nep-mfd New Economics Papers
on Microfinance
Issue of 2015‒09‒26
three papers chosen by
Aastha Pudasainee and Olivier Dagnelie

  1. Bogus Joint Liability Groups in Microfinance -- Theory and Evidence from China By Yi Xue; Xiaochuan Xing; Alexander Karaivanov
  2. Efficiency and Technology Gap Ratio of Lending Performance of Micro-credit Institutions in Thailand: The Meta-frontier Analysis By KASEM KUNASRI; SOMBAT SINGKHARAT
  3. Remittances and Credit Markets: Evidence from Senegal By Mbaye, Linguère Mously

  1. By: Yi Xue (University of International Business and Economics); Xiaochuan Xing (Tsinghua University); Alexander Karaivanov (Simon Fraser University)
    Abstract: Survey data from CFPAM, the leading joint-liability microfinance lender in China, indicate that nearly 70% of all borrower groups in the sample are `bogus' -- that is, one person uses all loans given to group members in a single investment project while all other group members act as unproductive cosigners. This practice not only violates CFPAM rules but is also inconsistent with the majority of the theoretical literature on group lending, a basic tenet of which is that each borrower uses their own loan to implement their own investment project (what we call `standard' group). We therefore extend the classic model of group lending under joint liability by explicitly allowing for both standard and bogus groups in a setting with the possibility of strategic default due to limited enforcement. The optimal choice between standard and bogus groups is endogenous and depends on the borrowers' characteristics (project productivity and probability of success). We analyze the optimal group loan contract (or menu of contracts) and show that bogus groups optimally arise when either the productivity differential between the projects in a group is high (in heterogeneous groups), or when the absolute level of project productivity is high (in homogeneous groups). Explicitly allowing for the possibility of bogus groups not only helps the lender avoid losses which would occur if their presence is ignored, but also enhances productive efficiency and borrower welfare in the economy. We test the model predictions with data from rural China and evaluate the welfare gains from implementing the optimal contract (or menu) relative to the benchmarks of: (a) lenders operating unaware of bogus groups or (b) lenders using a contract that endogenously rules out bogus group formation.
    Date: 2015
  2. By: KASEM KUNASRI (Chiang Mai Rajabhat University); SOMBAT SINGKHARAT (Chiang Mai Rajabhat University)
    Abstract: Many types of state initiated micro-credit institution have been established in Thailand with the primary principle of extending low cost loans to low income individuals so as to eventually help improve their quality of life. However, these micro-credit institutions still have varying degree of operational drawbacks from the absence of supportive structure to ensure organizational sustainability and the lack of efficient and effective credit management systems as they have to function under the framework of specific act by which they are institutionalized. The present endeavor employed meta-frontier concept for determining technology gap ratio and lending efficiency of microcredit institutions operating under different organizational rules and regulations as well as credit management methods with the focus on agricultural cooperatives (AC), village funds (VF), and production-oriented savings groups (PSG). The needed data were collected from 600 samples of such micro-credit organizations. Meta-frontier efficiency scores were found to be different at 0.01 statistically significant level. The group having the highest average score of efficiency is agricultural cooperative (0.6116), followed by village fund (0.4370) and production-oriented savings group (0.4119), respectively. In terms of technology gap ratio, there are differences at 0.01 statistically significant level. The agricultural cooperative group has the highest score at 94.71% whereas the village fund group has the lowest score, 60.93%. The technology gap is a function of optimal group size and different lending systems, i.e., the agricultural cooperatives give on loans under the amount of share capital constraint but the village funds allocate credit for each borrower equally. The findings of this study have led to a recommendation concerning the increase in optimal group size, especially to sub-district level, because size and operational environment can contribute to efficiency enhancement. Moreover, government agencies should change their roles from providing funds to promoting community self-reliance.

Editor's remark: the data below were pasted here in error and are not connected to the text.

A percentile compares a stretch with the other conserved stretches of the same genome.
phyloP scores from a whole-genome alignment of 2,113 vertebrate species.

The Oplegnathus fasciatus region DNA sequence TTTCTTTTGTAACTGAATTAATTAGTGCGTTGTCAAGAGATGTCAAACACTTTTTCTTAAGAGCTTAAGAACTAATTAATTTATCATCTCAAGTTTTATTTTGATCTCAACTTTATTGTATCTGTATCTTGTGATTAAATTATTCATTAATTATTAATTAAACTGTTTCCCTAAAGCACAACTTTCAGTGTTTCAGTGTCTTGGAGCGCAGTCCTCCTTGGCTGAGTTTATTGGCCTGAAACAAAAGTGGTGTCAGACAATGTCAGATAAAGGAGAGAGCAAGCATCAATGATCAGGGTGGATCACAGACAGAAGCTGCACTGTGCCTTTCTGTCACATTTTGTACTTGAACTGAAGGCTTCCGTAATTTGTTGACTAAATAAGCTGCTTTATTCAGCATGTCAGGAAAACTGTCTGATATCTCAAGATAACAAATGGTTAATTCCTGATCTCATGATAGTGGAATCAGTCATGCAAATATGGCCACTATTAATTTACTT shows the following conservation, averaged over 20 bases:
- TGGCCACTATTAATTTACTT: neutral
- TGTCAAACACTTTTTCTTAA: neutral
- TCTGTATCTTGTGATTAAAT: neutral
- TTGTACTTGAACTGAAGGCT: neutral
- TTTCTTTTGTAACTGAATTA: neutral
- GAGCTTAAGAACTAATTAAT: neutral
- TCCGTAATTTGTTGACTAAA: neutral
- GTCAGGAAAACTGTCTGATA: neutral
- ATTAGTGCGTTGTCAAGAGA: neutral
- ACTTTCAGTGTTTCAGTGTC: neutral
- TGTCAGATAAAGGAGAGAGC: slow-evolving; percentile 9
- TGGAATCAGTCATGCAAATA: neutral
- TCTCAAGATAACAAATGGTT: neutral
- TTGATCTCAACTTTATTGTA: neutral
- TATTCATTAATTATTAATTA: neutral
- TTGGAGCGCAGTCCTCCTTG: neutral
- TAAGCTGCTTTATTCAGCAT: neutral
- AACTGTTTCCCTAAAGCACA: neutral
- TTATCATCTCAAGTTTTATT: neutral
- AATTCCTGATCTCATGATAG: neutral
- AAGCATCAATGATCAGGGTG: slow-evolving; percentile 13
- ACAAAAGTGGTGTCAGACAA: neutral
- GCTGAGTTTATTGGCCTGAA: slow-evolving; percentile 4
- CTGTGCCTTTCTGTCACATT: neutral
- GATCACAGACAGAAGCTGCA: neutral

Keywords: Meta-frontier; technology gap ratio; micro-credit institutions
    JEL: G21 G29 A10
  3. By: Mbaye, Linguère Mously (IZA)
    Abstract: This study investigates the impact of remittances on credit markets in Senegal. The findings show that remittances and credit markets are complements; namely, the receipt of remittances increases the likelihood of having a loan in a household. This result is robust after controlling for the potential endogeneity of remittances through household fixed effects and an instrumental variable approach. A detailed analysis also shows that the impact of remittances on credit markets is mainly driven by loans taken for consumption and food, in particular, as well as loans provided by informal institutions.
    Keywords: migration, remittances, credit markets
    JEL: F24 O15 O16
    Date: 2015–09

This nep-mfd issue is ©2015 by Aastha Pudasainee and Olivier Dagnelie. It is provided as is without any express or implied warranty. It may be freely redistributed in whole or in part for any purpose. If distributed in part, please include this notice.
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